The Dynamically Compressed Metallic State: Theory.
Final rept. 1 Sep 82-31 Jan 86,
CORNELL UNIV ITHACA NY LAB OF ATOMIC AND SOLID STATE PHYSICS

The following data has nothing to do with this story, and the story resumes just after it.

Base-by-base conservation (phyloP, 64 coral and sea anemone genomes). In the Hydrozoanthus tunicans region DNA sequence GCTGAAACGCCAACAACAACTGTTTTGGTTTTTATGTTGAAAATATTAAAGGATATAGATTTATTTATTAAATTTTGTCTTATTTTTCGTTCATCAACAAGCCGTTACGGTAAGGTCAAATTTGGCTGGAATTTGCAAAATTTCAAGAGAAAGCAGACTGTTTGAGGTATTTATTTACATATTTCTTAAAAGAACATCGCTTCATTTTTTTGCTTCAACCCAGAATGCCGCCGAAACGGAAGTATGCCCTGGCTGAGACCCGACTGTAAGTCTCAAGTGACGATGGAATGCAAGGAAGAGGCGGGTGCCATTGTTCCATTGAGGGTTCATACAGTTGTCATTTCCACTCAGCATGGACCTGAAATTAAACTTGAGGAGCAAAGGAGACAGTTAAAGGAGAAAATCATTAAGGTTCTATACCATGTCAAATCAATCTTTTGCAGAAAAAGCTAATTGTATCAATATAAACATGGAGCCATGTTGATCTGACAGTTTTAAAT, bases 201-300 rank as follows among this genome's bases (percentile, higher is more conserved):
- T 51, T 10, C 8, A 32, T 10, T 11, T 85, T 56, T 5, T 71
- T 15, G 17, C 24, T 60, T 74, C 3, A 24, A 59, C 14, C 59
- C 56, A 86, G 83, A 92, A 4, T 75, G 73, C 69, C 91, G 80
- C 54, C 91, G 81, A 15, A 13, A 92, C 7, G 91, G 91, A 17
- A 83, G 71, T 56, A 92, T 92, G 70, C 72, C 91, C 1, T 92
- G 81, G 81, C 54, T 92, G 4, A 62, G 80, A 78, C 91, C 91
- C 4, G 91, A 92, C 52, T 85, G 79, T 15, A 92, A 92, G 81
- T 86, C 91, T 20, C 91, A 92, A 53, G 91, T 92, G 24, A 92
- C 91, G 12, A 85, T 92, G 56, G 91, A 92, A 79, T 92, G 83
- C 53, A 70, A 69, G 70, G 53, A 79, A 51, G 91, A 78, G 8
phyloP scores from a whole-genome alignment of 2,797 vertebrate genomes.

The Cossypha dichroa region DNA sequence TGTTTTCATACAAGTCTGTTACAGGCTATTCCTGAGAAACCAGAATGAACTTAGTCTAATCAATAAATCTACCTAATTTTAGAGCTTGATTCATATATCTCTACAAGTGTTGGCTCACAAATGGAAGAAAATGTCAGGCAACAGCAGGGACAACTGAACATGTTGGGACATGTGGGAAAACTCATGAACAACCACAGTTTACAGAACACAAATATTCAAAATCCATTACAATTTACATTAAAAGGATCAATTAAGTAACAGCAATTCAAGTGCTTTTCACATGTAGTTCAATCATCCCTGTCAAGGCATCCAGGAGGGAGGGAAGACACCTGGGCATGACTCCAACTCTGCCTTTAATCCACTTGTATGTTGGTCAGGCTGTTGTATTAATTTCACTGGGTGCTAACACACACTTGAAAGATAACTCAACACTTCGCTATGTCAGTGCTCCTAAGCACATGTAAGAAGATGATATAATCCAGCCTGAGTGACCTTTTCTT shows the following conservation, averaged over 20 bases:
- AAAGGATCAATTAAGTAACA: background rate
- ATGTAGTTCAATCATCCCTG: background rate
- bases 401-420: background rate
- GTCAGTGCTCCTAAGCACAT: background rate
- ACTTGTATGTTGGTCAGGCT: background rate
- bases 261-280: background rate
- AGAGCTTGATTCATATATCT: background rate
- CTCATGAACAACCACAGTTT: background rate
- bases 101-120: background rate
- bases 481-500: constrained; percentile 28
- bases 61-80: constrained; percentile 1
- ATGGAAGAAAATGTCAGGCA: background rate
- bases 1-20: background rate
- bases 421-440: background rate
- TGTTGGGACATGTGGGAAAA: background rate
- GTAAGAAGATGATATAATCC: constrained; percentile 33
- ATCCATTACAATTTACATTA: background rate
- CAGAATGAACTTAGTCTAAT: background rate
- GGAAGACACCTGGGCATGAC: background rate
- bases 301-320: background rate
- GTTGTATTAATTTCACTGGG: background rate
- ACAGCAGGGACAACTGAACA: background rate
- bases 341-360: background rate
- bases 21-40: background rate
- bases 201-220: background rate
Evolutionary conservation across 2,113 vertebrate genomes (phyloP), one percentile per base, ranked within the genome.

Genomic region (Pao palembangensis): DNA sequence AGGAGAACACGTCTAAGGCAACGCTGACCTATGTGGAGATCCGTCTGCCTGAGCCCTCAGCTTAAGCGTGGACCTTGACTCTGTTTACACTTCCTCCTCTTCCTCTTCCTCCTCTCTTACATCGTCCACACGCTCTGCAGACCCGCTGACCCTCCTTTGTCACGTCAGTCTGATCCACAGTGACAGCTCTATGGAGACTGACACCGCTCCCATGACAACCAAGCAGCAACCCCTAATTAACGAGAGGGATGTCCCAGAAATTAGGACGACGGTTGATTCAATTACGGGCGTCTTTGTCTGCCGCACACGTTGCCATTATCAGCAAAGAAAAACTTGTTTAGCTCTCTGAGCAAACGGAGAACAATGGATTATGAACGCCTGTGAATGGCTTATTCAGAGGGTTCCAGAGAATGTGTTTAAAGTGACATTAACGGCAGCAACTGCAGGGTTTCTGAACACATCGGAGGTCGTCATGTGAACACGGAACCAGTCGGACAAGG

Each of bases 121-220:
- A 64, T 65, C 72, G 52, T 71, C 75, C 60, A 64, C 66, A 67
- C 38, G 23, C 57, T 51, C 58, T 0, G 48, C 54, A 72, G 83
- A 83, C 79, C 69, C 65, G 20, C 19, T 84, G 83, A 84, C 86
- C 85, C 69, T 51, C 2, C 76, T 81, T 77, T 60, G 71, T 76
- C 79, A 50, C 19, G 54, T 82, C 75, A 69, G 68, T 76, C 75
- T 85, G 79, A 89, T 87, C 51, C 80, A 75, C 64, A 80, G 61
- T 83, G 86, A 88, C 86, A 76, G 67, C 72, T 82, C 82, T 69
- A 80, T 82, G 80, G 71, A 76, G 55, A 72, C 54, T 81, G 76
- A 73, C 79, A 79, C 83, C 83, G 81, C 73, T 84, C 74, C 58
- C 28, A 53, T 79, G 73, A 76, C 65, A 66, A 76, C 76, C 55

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This research has combined two major themes the statistical mechanics of classical systems under conditions typical of shock or explosive environments, and the quantum statistical mechanics of inhomogeneous electron systems embedded in these classical ensembles. The project began with an application of the thermodynamics and structure of the liquid state, but applied in the context of a dynamic solid. The method developed allowed us to reduce Hugoniot data to isotherms without the necessity of invoking any Gruneisen type of law. It was constructed explicitly for the case of insulating systems, but we were already able to see a possible modification for metals. A system that seemed to remain very much an insulator under severe dynamic loading was SiO2, whose band structure in the fluorite phase we calculated using the self-consistent augmented spherical wave method. Pressure as a general indicator of trends in electronic structure appears to be a tool of increasing value and versatility. When high pressures are generated by shock methods, there is usually an accompanying increase in temperature, often very substantial. For nuclear driven shocks these temperatures can become so high that an electron system is driven far from degeneracy.